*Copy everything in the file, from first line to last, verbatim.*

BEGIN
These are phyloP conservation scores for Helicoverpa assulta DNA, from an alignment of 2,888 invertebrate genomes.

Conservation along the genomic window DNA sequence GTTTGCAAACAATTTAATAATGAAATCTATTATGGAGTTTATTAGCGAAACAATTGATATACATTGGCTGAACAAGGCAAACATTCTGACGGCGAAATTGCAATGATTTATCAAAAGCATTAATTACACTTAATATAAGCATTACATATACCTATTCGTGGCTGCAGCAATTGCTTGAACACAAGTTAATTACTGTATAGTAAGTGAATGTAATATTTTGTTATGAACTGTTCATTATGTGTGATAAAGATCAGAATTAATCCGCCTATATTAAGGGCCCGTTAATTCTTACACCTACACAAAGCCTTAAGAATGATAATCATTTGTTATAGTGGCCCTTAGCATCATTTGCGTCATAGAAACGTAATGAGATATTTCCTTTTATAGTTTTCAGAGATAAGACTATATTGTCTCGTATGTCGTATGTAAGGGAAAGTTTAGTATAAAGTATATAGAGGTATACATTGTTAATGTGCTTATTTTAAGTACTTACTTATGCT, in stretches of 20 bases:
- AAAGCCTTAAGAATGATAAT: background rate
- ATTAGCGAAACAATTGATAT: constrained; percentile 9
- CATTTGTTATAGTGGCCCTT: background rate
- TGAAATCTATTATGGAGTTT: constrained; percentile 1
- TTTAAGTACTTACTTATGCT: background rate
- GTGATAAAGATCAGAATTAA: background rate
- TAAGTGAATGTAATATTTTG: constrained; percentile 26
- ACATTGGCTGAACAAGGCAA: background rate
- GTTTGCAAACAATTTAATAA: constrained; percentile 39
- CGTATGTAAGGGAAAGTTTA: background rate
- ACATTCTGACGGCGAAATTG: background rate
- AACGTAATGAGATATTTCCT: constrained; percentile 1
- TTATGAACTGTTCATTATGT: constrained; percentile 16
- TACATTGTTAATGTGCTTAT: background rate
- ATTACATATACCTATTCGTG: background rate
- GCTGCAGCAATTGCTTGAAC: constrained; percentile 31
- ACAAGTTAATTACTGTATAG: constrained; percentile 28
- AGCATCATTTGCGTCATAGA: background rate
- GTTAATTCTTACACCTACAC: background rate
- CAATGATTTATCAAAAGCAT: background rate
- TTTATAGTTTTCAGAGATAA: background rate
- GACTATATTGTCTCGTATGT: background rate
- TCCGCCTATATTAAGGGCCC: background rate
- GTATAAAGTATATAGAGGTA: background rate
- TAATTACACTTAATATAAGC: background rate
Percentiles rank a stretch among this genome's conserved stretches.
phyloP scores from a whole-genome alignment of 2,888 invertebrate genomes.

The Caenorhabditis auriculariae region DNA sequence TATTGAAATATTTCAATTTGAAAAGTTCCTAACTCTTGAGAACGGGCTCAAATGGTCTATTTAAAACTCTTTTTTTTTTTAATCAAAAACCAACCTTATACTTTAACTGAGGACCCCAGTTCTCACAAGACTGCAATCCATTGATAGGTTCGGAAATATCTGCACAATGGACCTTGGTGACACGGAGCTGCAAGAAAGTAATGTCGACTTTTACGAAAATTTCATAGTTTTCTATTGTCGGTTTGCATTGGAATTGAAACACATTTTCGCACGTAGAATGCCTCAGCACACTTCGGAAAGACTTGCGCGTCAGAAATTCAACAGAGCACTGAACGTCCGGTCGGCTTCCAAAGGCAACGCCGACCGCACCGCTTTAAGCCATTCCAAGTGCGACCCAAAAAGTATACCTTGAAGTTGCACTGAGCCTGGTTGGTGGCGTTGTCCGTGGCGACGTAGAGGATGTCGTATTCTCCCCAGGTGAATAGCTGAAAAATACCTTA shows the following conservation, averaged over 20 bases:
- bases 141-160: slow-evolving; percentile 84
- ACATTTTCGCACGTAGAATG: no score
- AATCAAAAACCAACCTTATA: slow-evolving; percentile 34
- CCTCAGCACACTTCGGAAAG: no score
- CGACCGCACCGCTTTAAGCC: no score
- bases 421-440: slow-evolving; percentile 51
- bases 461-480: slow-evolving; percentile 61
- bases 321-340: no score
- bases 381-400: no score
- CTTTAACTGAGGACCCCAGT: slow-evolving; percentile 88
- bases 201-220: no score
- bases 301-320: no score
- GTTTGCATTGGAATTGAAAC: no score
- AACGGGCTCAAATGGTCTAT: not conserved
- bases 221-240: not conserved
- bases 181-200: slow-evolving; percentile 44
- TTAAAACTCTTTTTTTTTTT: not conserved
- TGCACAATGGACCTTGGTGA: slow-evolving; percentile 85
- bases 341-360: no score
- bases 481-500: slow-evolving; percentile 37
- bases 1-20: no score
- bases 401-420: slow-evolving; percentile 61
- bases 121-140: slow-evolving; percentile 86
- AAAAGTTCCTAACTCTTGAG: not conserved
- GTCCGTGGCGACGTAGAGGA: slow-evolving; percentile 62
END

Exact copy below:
These are phyloP conservation scores for Helicoverpa assulta DNA, from an alignment of 2,888 invertebrate genomes.

Conservation along the genomic window DNA sequence GTTTGCAAACAATTTAATAATGAAATCTATTATGGAGTTTATTAGCGAAACAATTGATATACATTGGCTGAACAAGGCAAACATTCTGACGGCGAAATTGCAATGATTTATCAAAAGCATTAATTACACTTAATATAAGCATTACATATACCTATTCGTGGCTGCAGCAATTGCTTGAACACAAGTTAATTACTGTATAGTAAGTGAATGTAATATTTTGTTATGAACTGTTCATTATGTGTGATAAAGATCAGAATTAATCCGCCTATATTAAGGGCCCGTTAATTCTTACACCTACACAAAGCCTTAAGAATGATAATCATTTGTTATAGTGGCCCTTAGCATCATTTGCGTCATAGAAACGTAATGAGATATTTCCTTTTATAGTTTTCAGAGATAAGACTATATTGTCTCGTATGTCGTATGTAAGGGAAAGTTTAGTATAAAGTATATAGAGGTATACATTGTTAATGTGCTTATTTTAAGTACTTACTTATGCT, in stretches of 20 bases:
- AAAGCCTTAAGAATGATAAT: background rate
- ATTAGCGAAACAATTGATAT: constrained; percentile 9
- CATTTGTTATAGTGGCCCTT: background rate
- TGAAATCTATTATGGAGTTT: constrained; percentile 1
- TTTAAGTACTTACTTATGCT: background rate
- GTGATAAAGATCAGAATTAA: background rate
- TAAGTGAATGTAATATTTTG: constrained; percentile 26
- ACATTGGCTGAACAAGGCAA: background rate
- GTTTGCAAACAATTTAATAA: constrained; percentile 39
- CGTATGTAAGGGAAAGTTTA: background rate
- ACATTCTGACGGCGAAATTG: background rate
- AACGTAATGAGATATTTCCT: constrained; percentile 1
- TTATGAACTGTTCATTATGT: constrained; percentile 16
- TACATTGTTAATGTGCTTAT: background rate
- ATTACATATACCTATTCGTG: background rate
- GCTGCAGCAATTGCTTGAAC: constrained; percentile 31
- ACAAGTTAATTACTGTATAG: constrained; percentile 28
- AGCATCATTTGCGTCATAGA: background rate
- GTTAATTCTTACACCTACAC: background rate
- CAATGATTTATCAAAAGCAT: background rate
- TTTATAGTTTTCAGAGATAA: background rate
- GACTATATTGTCTCGTATGT: background rate
- TCCGCCTATATTAAGGGCCC: background rate
- GTATAAAGTATATAGAGGTA: background rate
- TAATTACACTTAATATAAGC: background rate
Percentiles rank a stretch among this genome's conserved stretches.
phyloP scores from a whole-genome alignment of 2,888 invertebrate genomes.

The Caenorhabditis auriculariae region DNA sequence TATTGAAATATTTCAATTTGAAAAGTTCCTAACTCTTGAGAACGGGCTCAAATGGTCTATTTAAAACTCTTTTTTTTTTTAATCAAAAACCAACCTTATACTTTAACTGAGGACCCCAGTTCTCACAAGACTGCAATCCATTGATAGGTTCGGAAATATCTGCACAATGGACCTTGGTGACACGGAGCTGCAAGAAAGTAATGTCGACTTTTACGAAAATTTCATAGTTTTCTATTGTCGGTTTGCATTGGAATTGAAACACATTTTCGCACGTAGAATGCCTCAGCACACTTCGGAAAGACTTGCGCGTCAGAAATTCAACAGAGCACTGAACGTCCGGTCGGCTTCCAAAGGCAACGCCGACCGCACCGCTTTAAGCCATTCCAAGTGCGACCCAAAAAGTATACCTTGAAGTTGCACTGAGCCTGGTTGGTGGCGTTGTCCGTGGCGACGTAGAGGATGTCGTATTCTCCCCAGGTGAATAGCTGAAAAATACCTTA shows the following conservation, averaged over 20 bases:
- bases 141-160: slow-evolving; percentile 84
- ACATTTTCGCACGTAGAATG: no score
- AATCAAAAACCAACCTTATA: slow-evolving; percentile 34
- CCTCAGCACACTTCGGAAAG: no score
- CGACCGCACCGCTTTAAGCC: no score
- bases 421-440: slow-evolving; percentile 51
- bases 461-480: slow-evolving; percentile 61
- bases 321-340: no score
- bases 381-400: no score
- CTTTAACTGAGGACCCCAGT: slow-evolving; percentile 88
- bases 201-220: no score
- bases 301-320: no score
- GTTTGCATTGGAATTGAAAC: no score
- AACGGGCTCAAATGGTCTAT: not conserved
- bases 221-240: not conserved
- bases 181-200: slow-evolving; percentile 44
- TTAAAACTCTTTTTTTTTTT: not conserved
- TGCACAATGGACCTTGGTGA: slow-evolving; percentile 85
- bases 341-360: no score
- bases 481-500: slow-evolving; percentile 37
- bases 1-20: no score
- bases 401-420: slow-evolving; percentile 61
- bases 121-140: slow-evolving; percentile 86
- AAAAGTTCCTAACTCTTGAG: not conserved
- GTCCGTGGCGACGTAGAGGA: slow-evolving; percentile 62